U preps for controversial UMore Park mining lease

The 40-year agreement is expected to net the University millions of dollars annually.

Richard Brand sits in the office of his farm that boarders Umore Park on Saturday in Rosemount, Minn.

Richard Brand sits in the office of his farm that boarders Umore Park on Saturday in Rosemount, Minn.

Ashley Bray

Richard Brand is no stranger to change. His farm, which lies just outside Rosemount, has been around since the 1920s and is one of the last remaining operations on the border of UMore Park.
As the University of Minnesota prepares to lease one-third of the 5,000-acre UMore Park for gravel mining, Brand said he is sad to see the land altered.
âÄúThis is prime farmland,âÄù he said. âÄúMining it for gravel âÄî that does bother me.âÄù
On Thursday, the University Board of Regents will take a major step in the development of UMore Park when it authorizes a 40-year mining lease with Dakota Aggregates.
In addition to mining the land, UMore Development LLC, a private company spun off from the University to manage the park, plans to develop a sustainable community of 30,000 people at the site.
The mining authorization will net the University $500,000, with an additional $4.5 million in payments from Dakota Aggregates in installments over the next few months.
When the mining operation reaches full capacity in a few years, UMore Development President Charles Muscoplat estimated it will generate $3 million to $5 million in annual revenue.
That money will go to pay UMore Development LLC expenses, with leftover money flowing into the UniversityâÄôs Legacy Fund. The fund will support academic purposes currently underfunded by state and tuition dollars, Muscoplat said.
The LLC was established so the park could operate as a for-profit business and avoid confusion with the UniversityâÄôs non-profit mission, he said.
Although the University could have sold the land to a mining company, he said that by leasing the rights, the University will make more money and can use the land for other purposes in the future.
The lease will cover the mining of the nearly 170 million tons of black dirt, clay, sand and gravel located on 1,722 acres covering the western third of UMore. The University will receive royalties on the aggregate.
The mining rights will generate an additional $2 million to $3 million over the course of the lease, for a scholarship fund for students studying civil engineering, geology or land-use planning.
There are still a few hurdles for UMore to clear before mining can begin, including changing a Rosemount city ordinance and getting mining permits from Rosemount and Empire Township.
Muscoplat said mining could start in the spring, but depending on when permits are received, it could take a year.
Rosemount Mayor Bill Droste said the city is developing the ordinance and permitting process after getting feedback from city staff and residents.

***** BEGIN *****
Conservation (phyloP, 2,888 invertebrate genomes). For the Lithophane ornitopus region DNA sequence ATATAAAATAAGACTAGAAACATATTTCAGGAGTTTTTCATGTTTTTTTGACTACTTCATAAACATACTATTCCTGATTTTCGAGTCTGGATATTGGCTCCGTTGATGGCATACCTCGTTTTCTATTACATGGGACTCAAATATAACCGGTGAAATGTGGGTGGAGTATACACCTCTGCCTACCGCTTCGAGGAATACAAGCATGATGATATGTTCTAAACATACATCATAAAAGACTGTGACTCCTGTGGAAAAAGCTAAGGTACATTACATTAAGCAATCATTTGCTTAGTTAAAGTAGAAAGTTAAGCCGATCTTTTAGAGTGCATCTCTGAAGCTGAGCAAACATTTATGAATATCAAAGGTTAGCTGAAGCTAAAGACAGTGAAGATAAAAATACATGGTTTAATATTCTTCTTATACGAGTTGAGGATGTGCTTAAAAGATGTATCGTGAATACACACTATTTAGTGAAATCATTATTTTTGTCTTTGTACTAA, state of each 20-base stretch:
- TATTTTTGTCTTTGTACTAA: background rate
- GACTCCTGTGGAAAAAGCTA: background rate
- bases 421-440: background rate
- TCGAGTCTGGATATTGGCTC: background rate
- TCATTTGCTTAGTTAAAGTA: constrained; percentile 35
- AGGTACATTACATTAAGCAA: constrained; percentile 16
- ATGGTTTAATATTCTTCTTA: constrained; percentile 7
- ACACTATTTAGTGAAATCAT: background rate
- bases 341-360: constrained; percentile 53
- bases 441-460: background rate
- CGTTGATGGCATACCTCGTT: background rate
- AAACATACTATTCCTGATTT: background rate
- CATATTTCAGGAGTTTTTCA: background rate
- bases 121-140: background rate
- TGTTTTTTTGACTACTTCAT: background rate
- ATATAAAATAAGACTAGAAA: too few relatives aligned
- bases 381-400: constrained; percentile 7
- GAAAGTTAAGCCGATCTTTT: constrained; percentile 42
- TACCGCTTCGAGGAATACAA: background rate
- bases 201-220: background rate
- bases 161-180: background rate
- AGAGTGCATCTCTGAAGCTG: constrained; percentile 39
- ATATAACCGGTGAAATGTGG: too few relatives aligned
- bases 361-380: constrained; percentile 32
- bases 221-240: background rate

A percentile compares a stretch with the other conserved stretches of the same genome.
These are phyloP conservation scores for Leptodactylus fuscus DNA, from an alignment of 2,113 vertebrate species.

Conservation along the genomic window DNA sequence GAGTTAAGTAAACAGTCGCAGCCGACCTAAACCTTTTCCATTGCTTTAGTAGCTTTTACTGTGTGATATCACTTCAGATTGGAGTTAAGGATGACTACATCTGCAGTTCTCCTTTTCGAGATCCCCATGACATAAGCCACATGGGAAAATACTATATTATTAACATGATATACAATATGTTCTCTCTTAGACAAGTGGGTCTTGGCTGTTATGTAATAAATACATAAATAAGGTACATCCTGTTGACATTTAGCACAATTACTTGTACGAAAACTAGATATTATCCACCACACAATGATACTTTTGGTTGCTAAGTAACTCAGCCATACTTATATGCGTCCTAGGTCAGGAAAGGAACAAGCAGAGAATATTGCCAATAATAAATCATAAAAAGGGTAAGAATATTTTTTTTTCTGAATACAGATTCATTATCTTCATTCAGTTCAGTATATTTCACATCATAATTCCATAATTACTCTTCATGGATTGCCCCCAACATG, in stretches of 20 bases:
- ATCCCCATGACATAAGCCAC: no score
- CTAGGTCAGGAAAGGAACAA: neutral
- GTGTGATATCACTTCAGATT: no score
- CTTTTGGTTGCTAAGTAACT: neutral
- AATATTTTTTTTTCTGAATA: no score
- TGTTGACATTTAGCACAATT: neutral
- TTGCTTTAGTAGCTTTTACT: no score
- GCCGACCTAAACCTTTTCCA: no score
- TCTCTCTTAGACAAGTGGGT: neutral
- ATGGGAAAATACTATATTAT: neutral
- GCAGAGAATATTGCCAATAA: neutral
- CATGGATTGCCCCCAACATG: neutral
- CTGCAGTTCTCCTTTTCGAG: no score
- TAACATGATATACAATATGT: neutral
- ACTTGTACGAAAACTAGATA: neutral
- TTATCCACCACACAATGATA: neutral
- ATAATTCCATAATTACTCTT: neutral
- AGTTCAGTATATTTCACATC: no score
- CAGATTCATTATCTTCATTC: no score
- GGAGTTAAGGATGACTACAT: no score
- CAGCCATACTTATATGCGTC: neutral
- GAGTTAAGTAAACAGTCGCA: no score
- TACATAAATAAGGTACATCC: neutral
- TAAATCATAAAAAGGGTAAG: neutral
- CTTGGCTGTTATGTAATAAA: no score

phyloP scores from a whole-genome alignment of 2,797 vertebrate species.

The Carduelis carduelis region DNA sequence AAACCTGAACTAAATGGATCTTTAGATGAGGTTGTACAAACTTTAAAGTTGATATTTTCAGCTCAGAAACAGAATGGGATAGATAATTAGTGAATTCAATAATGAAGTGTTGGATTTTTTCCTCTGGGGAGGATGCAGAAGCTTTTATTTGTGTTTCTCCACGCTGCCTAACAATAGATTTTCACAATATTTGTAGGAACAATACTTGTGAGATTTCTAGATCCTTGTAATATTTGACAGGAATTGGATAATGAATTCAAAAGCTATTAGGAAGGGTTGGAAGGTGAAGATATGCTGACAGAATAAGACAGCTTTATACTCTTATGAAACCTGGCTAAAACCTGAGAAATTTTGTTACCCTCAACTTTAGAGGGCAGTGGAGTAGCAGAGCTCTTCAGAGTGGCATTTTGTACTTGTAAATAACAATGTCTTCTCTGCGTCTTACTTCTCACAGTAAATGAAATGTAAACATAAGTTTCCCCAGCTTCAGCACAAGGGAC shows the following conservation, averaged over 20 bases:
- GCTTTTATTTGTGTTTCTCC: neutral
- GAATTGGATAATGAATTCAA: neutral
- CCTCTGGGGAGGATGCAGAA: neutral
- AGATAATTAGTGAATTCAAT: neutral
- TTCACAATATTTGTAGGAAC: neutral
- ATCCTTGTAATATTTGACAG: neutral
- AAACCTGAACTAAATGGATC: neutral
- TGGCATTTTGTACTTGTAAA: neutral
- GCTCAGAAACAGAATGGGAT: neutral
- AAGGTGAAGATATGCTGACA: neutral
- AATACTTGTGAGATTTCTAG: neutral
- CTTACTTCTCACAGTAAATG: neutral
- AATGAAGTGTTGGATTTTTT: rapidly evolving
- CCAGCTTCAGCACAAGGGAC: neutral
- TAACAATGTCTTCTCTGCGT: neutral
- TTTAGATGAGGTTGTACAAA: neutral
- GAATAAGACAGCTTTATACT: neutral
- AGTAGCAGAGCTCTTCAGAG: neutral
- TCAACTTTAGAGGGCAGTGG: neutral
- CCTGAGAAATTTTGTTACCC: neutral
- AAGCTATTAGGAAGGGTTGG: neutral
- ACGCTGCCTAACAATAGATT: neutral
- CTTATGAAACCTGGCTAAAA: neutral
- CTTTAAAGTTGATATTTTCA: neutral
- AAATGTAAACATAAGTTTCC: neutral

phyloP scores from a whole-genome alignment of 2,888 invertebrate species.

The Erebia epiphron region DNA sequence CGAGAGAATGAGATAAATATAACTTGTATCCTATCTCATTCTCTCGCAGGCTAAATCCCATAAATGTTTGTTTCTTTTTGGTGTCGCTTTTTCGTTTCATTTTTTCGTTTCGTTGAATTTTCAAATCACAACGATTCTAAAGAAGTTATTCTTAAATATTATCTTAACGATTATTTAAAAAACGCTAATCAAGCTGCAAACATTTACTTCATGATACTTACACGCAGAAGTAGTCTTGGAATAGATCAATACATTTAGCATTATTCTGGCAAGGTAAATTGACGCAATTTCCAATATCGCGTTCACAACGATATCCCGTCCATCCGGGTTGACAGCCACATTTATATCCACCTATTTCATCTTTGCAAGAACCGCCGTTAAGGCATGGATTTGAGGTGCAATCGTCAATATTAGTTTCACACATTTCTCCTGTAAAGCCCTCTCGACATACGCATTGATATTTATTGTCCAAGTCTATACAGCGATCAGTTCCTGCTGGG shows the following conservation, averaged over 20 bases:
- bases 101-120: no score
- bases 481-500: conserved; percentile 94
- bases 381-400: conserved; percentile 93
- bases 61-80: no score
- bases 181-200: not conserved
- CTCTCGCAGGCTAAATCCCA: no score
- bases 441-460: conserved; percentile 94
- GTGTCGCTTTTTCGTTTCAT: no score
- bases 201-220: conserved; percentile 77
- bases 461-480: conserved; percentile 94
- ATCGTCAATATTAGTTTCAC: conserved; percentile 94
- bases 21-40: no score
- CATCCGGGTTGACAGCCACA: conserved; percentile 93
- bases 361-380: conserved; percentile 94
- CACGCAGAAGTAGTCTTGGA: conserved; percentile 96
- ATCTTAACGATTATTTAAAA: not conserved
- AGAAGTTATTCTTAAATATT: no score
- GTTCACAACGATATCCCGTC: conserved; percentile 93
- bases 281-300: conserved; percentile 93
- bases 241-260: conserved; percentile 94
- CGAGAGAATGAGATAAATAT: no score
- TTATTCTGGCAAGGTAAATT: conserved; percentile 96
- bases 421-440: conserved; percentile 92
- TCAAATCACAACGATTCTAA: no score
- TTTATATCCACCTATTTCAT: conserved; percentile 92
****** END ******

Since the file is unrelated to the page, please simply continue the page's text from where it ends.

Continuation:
âÄúWe had 10 pages of comments regarding issues âÄî concerns about the noise, dust and [truck] exits and entrances,âÄù he said.
The University held two public meetings to gather concerns, and Muscoplat said the LLC has agreed to move mining operations farther from houses at the request of residents.
With typical gravel mines, issues arise with dust, stormwater run-off, noise and traffic, said Jim Kolar, senior pollution control specialist with the Minnesota Pollution Control Agency.
While these issues could damage the environment and the residentsâÄô quality of life, the effects can be minimized with basic mitigation like limited trucks and hours of mining and using water for dust-control, Kolar said.
At ThursdayâÄôs regents meeting, the board will review the mining operationâÄôs Environmental Impact Statement. They will vote on a resolution affirming that the University will mitigate any negative environmental impacts from mining, Muscoplat said.
Community concerns Mining and developing UMore Park could generate additional tax revenue for Rosemount. But for some residents, the plan remains unsettling.
For Kurt Hansen, longtime Rosemount resident and prominent business owner, problems with the UMore site started more than 60 years ago when the government built an ammunition plant on the land during World War II.
After the war ended, rather than giving the land back to the farmers, the federal government sold it to the University for $1, Hansen said.
âÄúThat was a big kick in the face to the citizens of Rosemount because that land has been out of the city of RosemountâÄôs control for all these years,âÄù Hansen, a former University veterinary employee, said.
Hansen said he is worried the University hindered the cityâÄôs growth by controlling the land for so long.
âÄúWe canâÄôt do anything east of Rosemount because there sits the University of Minnesota with all this land,âÄù he said. âÄúFor 60 years nothingâÄôs been going on. Something should have been done.âÄù
While the city may not have been benefitting from UMore Park since the federal government took over, Mayor Droste said that wonâÄôt be the case much longer.
âÄúToday it generates no tax dollars,âÄù he said. âÄúOnce that land is âĦ developed it will come on the tax rolls just like any other piece of property within the city.âÄù
Hansen expressed concerns about the lack of community involvement throughout the planning process, noting that no Rosemount officials are on UMoreâÄôs nine-member board of governors.
âÄúI find that disturbing,âÄù he said.
Kurt Bills, the newly elected state representative for District 37B, which includes Rosemount, said he has been satisfied with the UniversityâÄôs openness and attempts to include the public.
Since the University owns the land, it has the right to use it as it sees fit, said Bills, a former city council member.
âÄúI have my wish list for this land âÄî but itâÄôs not mine,âÄù he said. âÄúI wish we could go back to the post-war period and make sure the farmers were able to re-acquire it.âÄù